If your release cycles can be short enough, it sometimes makes sense to get something simple in front of the users as soon as possible, figure out what they really want, and then refactor out the business logic and do it right. If your release cycles are longer, you'll need to invest more in the architecture up front. Otherwise, you run the risk of not being able to do anything soon enough after the first release to change things if the users aren't happy or the business changes its mind about what it wants.
posted by fuzz at 8:17 AM on October 27, 2005


One of the biggest advantages to clean separation of concerns is testability. If your domain objects rely on your presentation layer, you will find it difficult, if not impossible, to unit test your business rules.
posted by feloniousmonk at 8:19 AM on October 27, 2005


(and people who make arguments about efficiency that involve just constant factors are, in my experience, hunting for excuses)

ah, so you've never worked directly with your users before? i'm being cheeky, but the number one complaint of everything i've ever worked on (regardless of whether or not it was my design) was that it wasn't fast enough.
posted by taumeson at 8:33 AM on October 27, 2005


As a software QA engineer, I concur wholeheartedly with the positive reasons given above for a multi-tier application architecture--for me, of course, testability is the big issue.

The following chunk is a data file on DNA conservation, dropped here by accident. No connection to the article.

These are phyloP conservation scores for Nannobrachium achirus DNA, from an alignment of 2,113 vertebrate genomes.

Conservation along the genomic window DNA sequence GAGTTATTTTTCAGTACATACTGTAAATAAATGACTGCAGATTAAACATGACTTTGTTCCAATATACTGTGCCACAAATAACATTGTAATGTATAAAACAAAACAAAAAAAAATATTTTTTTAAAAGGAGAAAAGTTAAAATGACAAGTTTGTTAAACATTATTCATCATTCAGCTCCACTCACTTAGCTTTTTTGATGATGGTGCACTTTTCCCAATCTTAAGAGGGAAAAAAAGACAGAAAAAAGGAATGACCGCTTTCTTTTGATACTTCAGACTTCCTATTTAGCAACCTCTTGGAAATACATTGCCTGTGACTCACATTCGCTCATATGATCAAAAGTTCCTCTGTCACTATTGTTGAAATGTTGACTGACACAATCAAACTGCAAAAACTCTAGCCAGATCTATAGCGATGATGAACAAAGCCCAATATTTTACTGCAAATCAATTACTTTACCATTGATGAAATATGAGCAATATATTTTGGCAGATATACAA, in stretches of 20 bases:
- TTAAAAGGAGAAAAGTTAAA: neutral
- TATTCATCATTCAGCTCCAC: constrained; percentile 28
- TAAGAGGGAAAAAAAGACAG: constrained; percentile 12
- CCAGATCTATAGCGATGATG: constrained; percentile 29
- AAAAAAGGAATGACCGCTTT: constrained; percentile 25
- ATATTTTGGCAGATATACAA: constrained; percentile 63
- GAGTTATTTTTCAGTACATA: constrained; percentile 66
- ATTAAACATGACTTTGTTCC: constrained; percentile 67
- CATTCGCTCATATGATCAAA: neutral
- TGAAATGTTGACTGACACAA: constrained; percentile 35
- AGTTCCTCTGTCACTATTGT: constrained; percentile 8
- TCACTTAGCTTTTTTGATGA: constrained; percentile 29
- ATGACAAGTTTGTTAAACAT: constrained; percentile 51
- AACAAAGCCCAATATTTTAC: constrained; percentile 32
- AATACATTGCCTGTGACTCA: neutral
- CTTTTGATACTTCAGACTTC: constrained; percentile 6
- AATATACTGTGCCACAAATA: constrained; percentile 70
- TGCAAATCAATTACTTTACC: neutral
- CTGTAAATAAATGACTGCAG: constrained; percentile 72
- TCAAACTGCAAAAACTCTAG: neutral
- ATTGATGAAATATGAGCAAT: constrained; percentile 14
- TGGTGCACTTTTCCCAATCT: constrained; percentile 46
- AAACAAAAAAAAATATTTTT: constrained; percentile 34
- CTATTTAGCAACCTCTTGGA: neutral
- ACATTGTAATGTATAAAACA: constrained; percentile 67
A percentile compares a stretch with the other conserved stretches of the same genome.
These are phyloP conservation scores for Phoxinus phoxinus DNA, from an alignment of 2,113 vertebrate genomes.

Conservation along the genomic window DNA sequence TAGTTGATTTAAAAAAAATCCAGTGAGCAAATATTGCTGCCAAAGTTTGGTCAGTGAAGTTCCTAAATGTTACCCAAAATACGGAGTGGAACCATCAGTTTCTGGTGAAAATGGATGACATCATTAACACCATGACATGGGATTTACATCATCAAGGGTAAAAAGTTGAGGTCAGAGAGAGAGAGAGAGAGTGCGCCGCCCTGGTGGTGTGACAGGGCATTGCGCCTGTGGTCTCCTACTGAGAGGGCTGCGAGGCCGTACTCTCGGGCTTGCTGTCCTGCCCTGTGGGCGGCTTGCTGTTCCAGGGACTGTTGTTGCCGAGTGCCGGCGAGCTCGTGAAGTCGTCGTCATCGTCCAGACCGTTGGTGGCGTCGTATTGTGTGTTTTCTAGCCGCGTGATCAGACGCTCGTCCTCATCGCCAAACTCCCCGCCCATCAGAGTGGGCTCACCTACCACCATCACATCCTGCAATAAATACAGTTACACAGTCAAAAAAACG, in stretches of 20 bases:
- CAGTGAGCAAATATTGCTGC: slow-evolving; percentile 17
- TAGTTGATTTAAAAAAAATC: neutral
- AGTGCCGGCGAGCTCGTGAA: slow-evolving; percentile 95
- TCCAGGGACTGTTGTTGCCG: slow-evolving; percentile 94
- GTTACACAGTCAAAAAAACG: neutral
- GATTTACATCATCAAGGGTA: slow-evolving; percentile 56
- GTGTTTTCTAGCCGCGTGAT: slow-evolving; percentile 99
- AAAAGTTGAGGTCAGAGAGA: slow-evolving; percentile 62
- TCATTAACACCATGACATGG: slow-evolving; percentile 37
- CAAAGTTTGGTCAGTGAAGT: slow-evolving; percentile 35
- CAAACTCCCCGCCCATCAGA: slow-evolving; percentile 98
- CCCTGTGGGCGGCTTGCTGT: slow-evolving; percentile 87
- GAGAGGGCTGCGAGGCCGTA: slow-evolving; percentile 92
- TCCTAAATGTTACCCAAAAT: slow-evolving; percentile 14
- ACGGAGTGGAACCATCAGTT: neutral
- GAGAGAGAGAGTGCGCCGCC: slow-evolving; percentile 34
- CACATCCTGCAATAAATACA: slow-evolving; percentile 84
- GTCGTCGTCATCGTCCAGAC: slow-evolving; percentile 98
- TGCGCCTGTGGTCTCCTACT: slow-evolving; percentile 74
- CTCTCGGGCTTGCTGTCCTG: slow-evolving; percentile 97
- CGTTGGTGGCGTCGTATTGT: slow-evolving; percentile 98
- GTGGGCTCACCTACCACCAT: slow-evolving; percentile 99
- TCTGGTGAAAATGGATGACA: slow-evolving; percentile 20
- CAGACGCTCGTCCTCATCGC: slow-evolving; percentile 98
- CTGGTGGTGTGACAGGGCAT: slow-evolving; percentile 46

As for performance concerns, you're right, taumeson. Every application I've ever worked on went through a phase where performance was our big pain. In fact, we're in that phase right now in my current company. In one case, we had just the problem you described.

Our application has organizations (company name, ID, and a buttload of other info). We have an organization picker that just needs the name and ID of each organization. Every time this picker came up, we loaded the full objects for every org. It was butt slow. (User expectations for a popup picker like this was that it should be pretty much instantaneous)

In this case, we compromised on principle and created a new method (in the business level) that just queried this minimum data for each object. But again, this compromise code is reused in many places where we just need that basic info about organizations. The list of orgs with just names (and IDs of course) appears in many places in our app.
posted by tippiedog at 8:53 AM on October 27, 2005


But again, this compromise code is reused in many places where we just need that basic info about organizations.